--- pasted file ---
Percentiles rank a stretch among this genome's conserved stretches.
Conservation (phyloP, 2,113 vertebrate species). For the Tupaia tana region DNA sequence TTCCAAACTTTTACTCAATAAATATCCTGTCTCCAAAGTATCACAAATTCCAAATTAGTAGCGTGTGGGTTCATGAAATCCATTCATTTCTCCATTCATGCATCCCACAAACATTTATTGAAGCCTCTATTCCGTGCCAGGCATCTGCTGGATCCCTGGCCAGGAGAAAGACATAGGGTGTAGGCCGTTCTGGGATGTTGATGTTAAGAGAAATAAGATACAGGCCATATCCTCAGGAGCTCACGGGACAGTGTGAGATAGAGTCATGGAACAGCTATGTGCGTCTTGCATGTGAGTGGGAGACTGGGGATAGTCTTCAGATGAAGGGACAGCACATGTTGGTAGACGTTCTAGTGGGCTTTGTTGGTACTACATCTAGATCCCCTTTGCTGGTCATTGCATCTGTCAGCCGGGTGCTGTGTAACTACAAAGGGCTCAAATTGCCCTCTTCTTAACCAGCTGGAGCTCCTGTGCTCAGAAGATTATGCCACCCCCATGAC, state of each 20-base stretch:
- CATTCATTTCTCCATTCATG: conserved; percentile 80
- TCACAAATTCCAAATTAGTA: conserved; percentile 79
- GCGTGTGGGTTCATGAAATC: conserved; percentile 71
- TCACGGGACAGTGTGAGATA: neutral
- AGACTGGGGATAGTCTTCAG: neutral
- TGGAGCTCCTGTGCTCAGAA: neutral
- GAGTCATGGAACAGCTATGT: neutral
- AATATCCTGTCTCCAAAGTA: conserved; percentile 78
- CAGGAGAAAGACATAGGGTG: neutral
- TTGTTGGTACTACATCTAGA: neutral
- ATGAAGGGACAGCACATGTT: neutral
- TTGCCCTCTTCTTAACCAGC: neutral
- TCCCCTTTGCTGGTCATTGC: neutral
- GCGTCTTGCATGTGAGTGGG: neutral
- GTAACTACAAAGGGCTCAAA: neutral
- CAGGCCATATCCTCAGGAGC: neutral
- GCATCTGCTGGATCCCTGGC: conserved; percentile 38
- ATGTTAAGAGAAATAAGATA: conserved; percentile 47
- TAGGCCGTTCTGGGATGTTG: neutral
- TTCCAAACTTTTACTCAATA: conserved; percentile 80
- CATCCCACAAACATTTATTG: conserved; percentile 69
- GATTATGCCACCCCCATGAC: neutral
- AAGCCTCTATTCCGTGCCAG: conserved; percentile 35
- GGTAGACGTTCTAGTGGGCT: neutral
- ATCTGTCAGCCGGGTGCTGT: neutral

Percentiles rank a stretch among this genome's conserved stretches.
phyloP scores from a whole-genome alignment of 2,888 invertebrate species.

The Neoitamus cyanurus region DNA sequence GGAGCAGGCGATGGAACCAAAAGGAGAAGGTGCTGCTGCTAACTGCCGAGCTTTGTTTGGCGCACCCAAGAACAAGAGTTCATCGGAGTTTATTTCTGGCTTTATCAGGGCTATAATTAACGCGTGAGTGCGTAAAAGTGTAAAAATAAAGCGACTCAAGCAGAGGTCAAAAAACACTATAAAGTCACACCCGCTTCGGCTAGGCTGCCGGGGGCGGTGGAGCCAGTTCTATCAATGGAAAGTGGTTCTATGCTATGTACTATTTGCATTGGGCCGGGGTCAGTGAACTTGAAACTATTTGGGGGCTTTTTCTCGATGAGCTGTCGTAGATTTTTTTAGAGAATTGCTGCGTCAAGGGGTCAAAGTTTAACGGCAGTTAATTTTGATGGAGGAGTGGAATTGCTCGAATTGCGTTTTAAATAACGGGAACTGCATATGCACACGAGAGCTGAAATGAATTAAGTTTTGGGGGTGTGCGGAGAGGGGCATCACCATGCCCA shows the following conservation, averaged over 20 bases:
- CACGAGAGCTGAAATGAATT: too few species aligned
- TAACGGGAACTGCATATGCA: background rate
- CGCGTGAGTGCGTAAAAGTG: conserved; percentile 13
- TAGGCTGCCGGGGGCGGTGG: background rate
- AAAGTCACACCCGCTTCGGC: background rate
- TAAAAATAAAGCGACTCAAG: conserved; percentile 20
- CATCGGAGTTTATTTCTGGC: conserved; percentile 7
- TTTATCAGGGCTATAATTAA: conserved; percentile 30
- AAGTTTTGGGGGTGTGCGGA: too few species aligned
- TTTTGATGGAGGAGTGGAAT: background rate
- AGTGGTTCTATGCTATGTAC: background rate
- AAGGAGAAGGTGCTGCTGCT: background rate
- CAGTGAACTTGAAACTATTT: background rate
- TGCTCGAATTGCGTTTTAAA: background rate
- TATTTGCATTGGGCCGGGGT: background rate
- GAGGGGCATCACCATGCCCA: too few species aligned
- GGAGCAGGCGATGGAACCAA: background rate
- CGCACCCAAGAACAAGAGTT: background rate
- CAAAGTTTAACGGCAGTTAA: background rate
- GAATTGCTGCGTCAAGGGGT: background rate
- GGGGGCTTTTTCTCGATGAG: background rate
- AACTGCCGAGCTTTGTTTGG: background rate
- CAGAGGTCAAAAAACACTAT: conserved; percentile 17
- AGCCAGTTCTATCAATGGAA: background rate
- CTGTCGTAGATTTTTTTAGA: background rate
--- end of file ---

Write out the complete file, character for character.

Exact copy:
Percentiles rank a stretch among this genome's conserved stretches.
Conservation (phyloP, 2,113 vertebrate species). For the Tupaia tana region DNA sequence TTCCAAACTTTTACTCAATAAATATCCTGTCTCCAAAGTATCACAAATTCCAAATTAGTAGCGTGTGGGTTCATGAAATCCATTCATTTCTCCATTCATGCATCCCACAAACATTTATTGAAGCCTCTATTCCGTGCCAGGCATCTGCTGGATCCCTGGCCAGGAGAAAGACATAGGGTGTAGGCCGTTCTGGGATGTTGATGTTAAGAGAAATAAGATACAGGCCATATCCTCAGGAGCTCACGGGACAGTGTGAGATAGAGTCATGGAACAGCTATGTGCGTCTTGCATGTGAGTGGGAGACTGGGGATAGTCTTCAGATGAAGGGACAGCACATGTTGGTAGACGTTCTAGTGGGCTTTGTTGGTACTACATCTAGATCCCCTTTGCTGGTCATTGCATCTGTCAGCCGGGTGCTGTGTAACTACAAAGGGCTCAAATTGCCCTCTTCTTAACCAGCTGGAGCTCCTGTGCTCAGAAGATTATGCCACCCCCATGAC, state of each 20-base stretch:
- CATTCATTTCTCCATTCATG: conserved; percentile 80
- TCACAAATTCCAAATTAGTA: conserved; percentile 79
- GCGTGTGGGTTCATGAAATC: conserved; percentile 71
- TCACGGGACAGTGTGAGATA: neutral
- AGACTGGGGATAGTCTTCAG: neutral
- TGGAGCTCCTGTGCTCAGAA: neutral
- GAGTCATGGAACAGCTATGT: neutral
- AATATCCTGTCTCCAAAGTA: conserved; percentile 78
- CAGGAGAAAGACATAGGGTG: neutral
- TTGTTGGTACTACATCTAGA: neutral
- ATGAAGGGACAGCACATGTT: neutral
- TTGCCCTCTTCTTAACCAGC: neutral
- TCCCCTTTGCTGGTCATTGC: neutral
- GCGTCTTGCATGTGAGTGGG: neutral
- GTAACTACAAAGGGCTCAAA: neutral
- CAGGCCATATCCTCAGGAGC: neutral
- GCATCTGCTGGATCCCTGGC: conserved; percentile 38
- ATGTTAAGAGAAATAAGATA: conserved; percentile 47
- TAGGCCGTTCTGGGATGTTG: neutral
- TTCCAAACTTTTACTCAATA: conserved; percentile 80
- CATCCCACAAACATTTATTG: conserved; percentile 69
- GATTATGCCACCCCCATGAC: neutral
- AAGCCTCTATTCCGTGCCAG: conserved; percentile 35
- GGTAGACGTTCTAGTGGGCT: neutral
- ATCTGTCAGCCGGGTGCTGT: neutral

Percentiles rank a stretch among this genome's conserved stretches.
phyloP scores from a whole-genome alignment of 2,888 invertebrate species.

The Neoitamus cyanurus region DNA sequence GGAGCAGGCGATGGAACCAAAAGGAGAAGGTGCTGCTGCTAACTGCCGAGCTTTGTTTGGCGCACCCAAGAACAAGAGTTCATCGGAGTTTATTTCTGGCTTTATCAGGGCTATAATTAACGCGTGAGTGCGTAAAAGTGTAAAAATAAAGCGACTCAAGCAGAGGTCAAAAAACACTATAAAGTCACACCCGCTTCGGCTAGGCTGCCGGGGGCGGTGGAGCCAGTTCTATCAATGGAAAGTGGTTCTATGCTATGTACTATTTGCATTGGGCCGGGGTCAGTGAACTTGAAACTATTTGGGGGCTTTTTCTCGATGAGCTGTCGTAGATTTTTTTAGAGAATTGCTGCGTCAAGGGGTCAAAGTTTAACGGCAGTTAATTTTGATGGAGGAGTGGAATTGCTCGAATTGCGTTTTAAATAACGGGAACTGCATATGCACACGAGAGCTGAAATGAATTAAGTTTTGGGGGTGTGCGGAGAGGGGCATCACCATGCCCA shows the following conservation, averaged over 20 bases:
- CACGAGAGCTGAAATGAATT: too few species aligned
- TAACGGGAACTGCATATGCA: background rate
- CGCGTGAGTGCGTAAAAGTG: conserved; percentile 13
- TAGGCTGCCGGGGGCGGTGG: background rate
- AAAGTCACACCCGCTTCGGC: background rate
- TAAAAATAAAGCGACTCAAG: conserved; percentile 20
- CATCGGAGTTTATTTCTGGC: conserved; percentile 7
- TTTATCAGGGCTATAATTAA: conserved; percentile 30
- AAGTTTTGGGGGTGTGCGGA: too few species aligned
- TTTTGATGGAGGAGTGGAAT: background rate
- AGTGGTTCTATGCTATGTAC: background rate
- AAGGAGAAGGTGCTGCTGCT: background rate
- CAGTGAACTTGAAACTATTT: background rate
- TGCTCGAATTGCGTTTTAAA: background rate
- TATTTGCATTGGGCCGGGGT: background rate
- GAGGGGCATCACCATGCCCA: too few species aligned
- GGAGCAGGCGATGGAACCAA: background rate
- CGCACCCAAGAACAAGAGTT: background rate
- CAAAGTTTAACGGCAGTTAA: background rate
- GAATTGCTGCGTCAAGGGGT: background rate
- GGGGGCTTTTTCTCGATGAG: background rate
- AACTGCCGAGCTTTGTTTGG: background rate
- CAGAGGTCAAAAAACACTAT: conserved; percentile 17
- AGCCAGTTCTATCAATGGAA: background rate
- CTGTCGTAGATTTTTTTAGA: background rate